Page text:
"Trump's ISIS expert has never lived in a Muslim-majority country," Bee noted, and "he doesn't read or speak Arabic." In fact, "for his thesis, Gorka read the Quran in English, and some secondary sources, and watched Charlie Wilson's War, which makes you an authority on Islam in much the way that watching a Chinese bootleg of Rogue One makes you an astronaut."
He was born and raised in London, but "members of the Hungarian far-right nationalist movement were super psyched when Gorka celebrated inauguration night going on Fox News wearing the regalia of the Hungarian Order of Vitézi, which the State Department lists as a Nazi-linked group," Bee said. "Gorka claims he never swore allegiance to the Vitézi group, whose members adopt a lower-case v as a middle initial," she said, but "Gorka's right-wing bling" isn't the real issue here. "This is not playtime now. Shit is real, and the White House needs real counterterrorism experts, not a poor man's Stewie Griffin whose extremist nonsense could get people killed." Watch the NSFW, not-fair-and-balanced Gorka primer below. Peter Weber
During the day, Marvin Hatchett is a security guard at Wilson Middle School in Pasadena, California, but once the bell rings, he becomes a music teacher, mentor, and champion of the arts.
The school does not have enough money for a music program, and since 1983, Hatchett has served as a one-man performing arts department, teaching students at Wilson everything from the drums to the violin. Many of the students can't afford to purchase their own instruments, and when he's able to secure funds, Hatchett uses the money to buy them for the kids. "Everything that involves drums, Marvin has taught me," student Dillon Akers told NBC Los Angeles. "If it weren't for him, I wouldn't be doing this right now."
Some of his former students have gone on to become professional musicians, and Hatchett gets excited when he sees natural talent. "That's what gets you to keep going, and that's what makes you say, 'I got to do it again,'" he said. Hatchett's role as a music teacher is strictly voluntary, and he receives nothing in return except the knowledge that he's making a difference in the lives of many students. "He has integrity and he has a humbleness that is just a rare quality," Principal Sarah Rudchenko said. Catherine Garcia
On Wednesday, the number of Republicans in Hawaii's 51-seat House of Representatives dropped from six to five, when former Minority Leader Beth Fukumoto quit the party and applied to become a Democrat. Her Republican colleagues removed her as House GOP leader in early February after Fukumoto, 33, spoke out against President Trump at the Women's March in Hawaii.
Fukumoto, a self-described political moderate of Japanese and Irish descent, said she was bothered during the election when she "saw members of my party marginalizing and condemning minorities, ethnic or otherwise, and making demeaning comments toward women," but the final straw was Trump's talk of a Muslim ban and starting a Muslim-American registry, which she called "one step away" from internment camps. "I wanted very badly to see the Republican Party denounce his comments, and that didn't happen," she told Reuters.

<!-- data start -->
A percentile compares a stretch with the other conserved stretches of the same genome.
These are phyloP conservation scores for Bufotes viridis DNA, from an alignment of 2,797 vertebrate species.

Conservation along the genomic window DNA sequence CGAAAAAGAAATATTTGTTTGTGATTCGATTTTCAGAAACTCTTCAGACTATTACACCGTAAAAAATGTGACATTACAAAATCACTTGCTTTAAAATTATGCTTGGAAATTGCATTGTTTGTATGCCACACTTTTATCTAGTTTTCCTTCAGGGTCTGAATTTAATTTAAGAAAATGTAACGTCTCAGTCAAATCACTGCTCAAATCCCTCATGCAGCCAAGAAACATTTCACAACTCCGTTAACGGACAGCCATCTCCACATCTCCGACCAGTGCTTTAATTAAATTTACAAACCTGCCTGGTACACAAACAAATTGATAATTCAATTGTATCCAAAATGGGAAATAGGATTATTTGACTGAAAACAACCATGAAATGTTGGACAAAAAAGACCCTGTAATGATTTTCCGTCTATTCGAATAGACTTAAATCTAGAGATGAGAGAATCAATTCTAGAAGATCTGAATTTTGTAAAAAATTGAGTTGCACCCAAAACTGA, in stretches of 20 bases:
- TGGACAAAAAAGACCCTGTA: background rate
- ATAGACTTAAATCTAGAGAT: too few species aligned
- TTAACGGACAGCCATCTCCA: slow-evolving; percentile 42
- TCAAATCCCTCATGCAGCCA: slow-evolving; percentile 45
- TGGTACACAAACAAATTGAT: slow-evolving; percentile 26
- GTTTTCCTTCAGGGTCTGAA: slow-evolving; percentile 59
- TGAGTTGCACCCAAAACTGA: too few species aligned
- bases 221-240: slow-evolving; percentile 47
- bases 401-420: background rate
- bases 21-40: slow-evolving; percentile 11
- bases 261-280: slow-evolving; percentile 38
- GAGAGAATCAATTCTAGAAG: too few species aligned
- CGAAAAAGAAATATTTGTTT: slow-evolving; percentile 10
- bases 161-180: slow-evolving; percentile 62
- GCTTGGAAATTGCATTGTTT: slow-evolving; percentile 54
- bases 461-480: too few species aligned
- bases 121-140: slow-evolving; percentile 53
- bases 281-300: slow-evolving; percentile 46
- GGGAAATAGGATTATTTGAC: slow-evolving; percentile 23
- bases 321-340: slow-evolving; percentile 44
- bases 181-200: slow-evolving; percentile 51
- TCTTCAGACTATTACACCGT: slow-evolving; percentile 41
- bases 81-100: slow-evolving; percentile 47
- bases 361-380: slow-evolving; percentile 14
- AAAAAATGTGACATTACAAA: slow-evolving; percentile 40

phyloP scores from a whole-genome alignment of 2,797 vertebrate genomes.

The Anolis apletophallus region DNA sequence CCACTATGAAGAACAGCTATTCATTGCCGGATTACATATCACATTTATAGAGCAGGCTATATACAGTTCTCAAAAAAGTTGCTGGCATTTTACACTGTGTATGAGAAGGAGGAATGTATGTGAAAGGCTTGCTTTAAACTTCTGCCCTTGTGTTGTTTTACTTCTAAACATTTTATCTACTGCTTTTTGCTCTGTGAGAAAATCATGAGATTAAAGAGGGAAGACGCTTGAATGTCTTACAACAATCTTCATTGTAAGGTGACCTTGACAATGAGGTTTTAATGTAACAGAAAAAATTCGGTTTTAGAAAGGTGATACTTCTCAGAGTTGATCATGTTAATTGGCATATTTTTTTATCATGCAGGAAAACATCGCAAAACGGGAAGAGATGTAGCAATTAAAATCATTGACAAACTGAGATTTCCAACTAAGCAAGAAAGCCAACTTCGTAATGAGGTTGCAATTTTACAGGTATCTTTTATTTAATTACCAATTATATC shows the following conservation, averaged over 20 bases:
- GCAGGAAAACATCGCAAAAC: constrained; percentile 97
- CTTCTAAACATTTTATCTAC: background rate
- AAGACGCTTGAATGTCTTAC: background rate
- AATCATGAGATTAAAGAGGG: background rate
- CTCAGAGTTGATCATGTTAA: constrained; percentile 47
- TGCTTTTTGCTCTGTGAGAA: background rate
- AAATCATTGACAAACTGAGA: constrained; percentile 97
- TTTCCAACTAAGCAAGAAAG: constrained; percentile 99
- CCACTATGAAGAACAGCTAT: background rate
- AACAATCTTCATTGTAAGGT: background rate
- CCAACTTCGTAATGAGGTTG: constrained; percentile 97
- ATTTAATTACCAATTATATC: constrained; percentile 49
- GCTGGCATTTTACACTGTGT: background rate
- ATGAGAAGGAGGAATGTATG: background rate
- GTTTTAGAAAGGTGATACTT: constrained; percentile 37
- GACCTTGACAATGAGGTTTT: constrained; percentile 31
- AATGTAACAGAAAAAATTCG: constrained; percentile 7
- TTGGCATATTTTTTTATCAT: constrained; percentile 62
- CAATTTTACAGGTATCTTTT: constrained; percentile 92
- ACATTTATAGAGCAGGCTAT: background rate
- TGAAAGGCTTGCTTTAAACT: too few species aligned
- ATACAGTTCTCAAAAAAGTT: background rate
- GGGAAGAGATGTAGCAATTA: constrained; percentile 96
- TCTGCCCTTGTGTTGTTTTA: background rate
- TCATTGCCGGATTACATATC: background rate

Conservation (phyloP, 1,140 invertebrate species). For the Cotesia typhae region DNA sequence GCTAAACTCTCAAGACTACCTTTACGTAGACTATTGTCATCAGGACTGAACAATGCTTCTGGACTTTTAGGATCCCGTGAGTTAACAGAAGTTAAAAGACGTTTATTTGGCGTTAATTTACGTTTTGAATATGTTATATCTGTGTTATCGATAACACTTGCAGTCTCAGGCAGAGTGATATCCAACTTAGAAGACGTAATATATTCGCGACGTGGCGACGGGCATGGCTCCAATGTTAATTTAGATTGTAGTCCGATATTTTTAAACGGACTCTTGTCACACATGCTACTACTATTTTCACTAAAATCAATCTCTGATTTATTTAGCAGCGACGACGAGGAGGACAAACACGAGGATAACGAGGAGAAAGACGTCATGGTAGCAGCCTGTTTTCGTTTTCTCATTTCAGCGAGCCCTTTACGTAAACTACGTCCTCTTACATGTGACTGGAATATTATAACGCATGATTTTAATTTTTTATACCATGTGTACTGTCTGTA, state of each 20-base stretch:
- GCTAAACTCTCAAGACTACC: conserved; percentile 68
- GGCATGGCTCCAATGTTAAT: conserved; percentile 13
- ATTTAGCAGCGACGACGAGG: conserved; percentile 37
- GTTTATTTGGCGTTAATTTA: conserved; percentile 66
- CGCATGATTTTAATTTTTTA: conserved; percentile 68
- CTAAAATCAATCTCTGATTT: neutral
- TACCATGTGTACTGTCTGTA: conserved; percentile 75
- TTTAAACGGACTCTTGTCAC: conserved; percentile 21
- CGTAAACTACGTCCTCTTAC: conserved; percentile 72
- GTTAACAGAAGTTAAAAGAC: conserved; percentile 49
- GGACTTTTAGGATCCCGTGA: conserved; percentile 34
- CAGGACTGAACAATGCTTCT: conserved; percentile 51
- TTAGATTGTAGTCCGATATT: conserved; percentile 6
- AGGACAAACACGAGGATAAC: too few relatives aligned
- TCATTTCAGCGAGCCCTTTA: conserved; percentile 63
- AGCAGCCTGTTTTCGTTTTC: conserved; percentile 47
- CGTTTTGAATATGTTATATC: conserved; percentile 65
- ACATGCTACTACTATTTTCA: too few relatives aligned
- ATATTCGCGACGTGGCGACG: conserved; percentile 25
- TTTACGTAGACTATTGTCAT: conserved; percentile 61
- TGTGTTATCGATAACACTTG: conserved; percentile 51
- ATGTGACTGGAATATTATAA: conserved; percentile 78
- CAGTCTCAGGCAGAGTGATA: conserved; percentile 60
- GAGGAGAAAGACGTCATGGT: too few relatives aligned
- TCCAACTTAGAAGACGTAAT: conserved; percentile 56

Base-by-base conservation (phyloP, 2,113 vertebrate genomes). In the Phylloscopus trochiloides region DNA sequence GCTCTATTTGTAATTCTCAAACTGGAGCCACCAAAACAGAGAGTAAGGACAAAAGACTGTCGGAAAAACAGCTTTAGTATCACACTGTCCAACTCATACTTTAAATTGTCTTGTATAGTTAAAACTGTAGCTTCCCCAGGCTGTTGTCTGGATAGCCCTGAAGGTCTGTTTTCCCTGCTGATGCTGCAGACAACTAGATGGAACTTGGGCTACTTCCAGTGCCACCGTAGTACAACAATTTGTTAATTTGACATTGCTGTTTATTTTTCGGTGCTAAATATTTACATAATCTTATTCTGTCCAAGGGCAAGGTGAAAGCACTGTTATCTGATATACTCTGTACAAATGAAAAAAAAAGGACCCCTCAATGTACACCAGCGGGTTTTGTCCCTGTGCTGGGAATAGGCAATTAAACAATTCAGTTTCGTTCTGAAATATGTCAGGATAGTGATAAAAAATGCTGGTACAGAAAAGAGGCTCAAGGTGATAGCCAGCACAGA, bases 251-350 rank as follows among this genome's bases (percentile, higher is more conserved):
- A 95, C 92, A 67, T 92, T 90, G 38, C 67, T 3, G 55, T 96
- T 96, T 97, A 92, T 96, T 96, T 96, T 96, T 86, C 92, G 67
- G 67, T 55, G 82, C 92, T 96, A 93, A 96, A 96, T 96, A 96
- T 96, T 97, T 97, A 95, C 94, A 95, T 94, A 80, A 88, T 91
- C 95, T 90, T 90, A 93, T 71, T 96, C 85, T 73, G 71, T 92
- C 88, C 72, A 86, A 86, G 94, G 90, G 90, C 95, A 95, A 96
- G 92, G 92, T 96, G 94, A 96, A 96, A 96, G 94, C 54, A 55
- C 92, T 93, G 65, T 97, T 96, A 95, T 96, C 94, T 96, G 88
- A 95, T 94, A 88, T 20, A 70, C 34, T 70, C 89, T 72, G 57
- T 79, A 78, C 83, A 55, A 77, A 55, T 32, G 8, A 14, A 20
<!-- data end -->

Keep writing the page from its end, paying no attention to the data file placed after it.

Fukumoto said that before leaving the GOP, she had polled her constituents in a middle-class section of central Oahu, and 76 percent of the people who responded to the questionnaire said they would support her regardless of party, with most of the rest opposing her switch. All 25 seats in the Hawaii Senate are held by Democrats, and the state's governor and entire U.S. congressional delegation are Democrats, too. So Fukumoto's defection, notes poll-cruncher Will Jordan, cost Hawaii's Republican Party 17 percent of their elected officials. Peter Weber
President Trump, bogged down in investigations about his campaign's possible ties to Russian intelligence, "is apparently desperate for literally any good news these days," Seth Meyers said on Wednesday's Late Night. So on Tuesday night, Trump brought up old Abraham Lincoln at a National Republican Congressional Committee fundraiser, sharing what he believed might be useful trivia. "Trump wants a super PAC to take out an ad to let people know Lincoln was a Republican," Meyers sighed, breaking out his Trump voice. "'In fact, make sure he's wearing one of our hats.' Also, this can only mean one thing: Trump just found out Lincoln was a Republican. Dude, the Republicans literally call it the 'Party of Lincoln.' Did you think they were talking about the car?"
But Trump could be focusing on actual good news, the confirmation hearings for his Supreme Court nominee, Neil Gorsuch, Meyers said. Instead, he's trying to swat down the Russia allegations and defend his unfounded claim about former President Barack Obama tapping his phones. With FBI Director James Comey publicly shooting down the Obama wiretapping claim, Republicans are urging Trump to apologize to his predecessor and move on. Meyers was skeptical: "It also doesn't hurt normal people to say 'I'm sorry,' but it might kill Trump. I don't even thinks his mouth can make those words."
He ran down the news about the investigation, including the new reports on former Trump campaign chairman Paul Manafort, news from House Intelligence Committee Chairman Devin Nunes (R-Calif.) — "You're supposed to be conducting the investigation, you don't go tell the guy you're investigating," Meyers reminded Nunes — and texting between a Russian election hacker and Trump confidante Roger Stone.
But Meyers returned to Trump's should-be happy place to close out. The Gorsuch hearing is the "one thing that kept Republicans from abandoning Trump," he said. Meyers played some of the hard-hitting small-talk from GOP senators at the hearing, then put it in context: "Republicans were probably so giddy during the hearings because they knew they were getting away with one of the greatest thefts in modern politics, the stealing of a lifetime appointment to the Supreme Court from President Obama. And on top of that they got a conservative nominee who's shared very little about his actual views." He ended with a Lincoln joke. Watch below. Peter Weber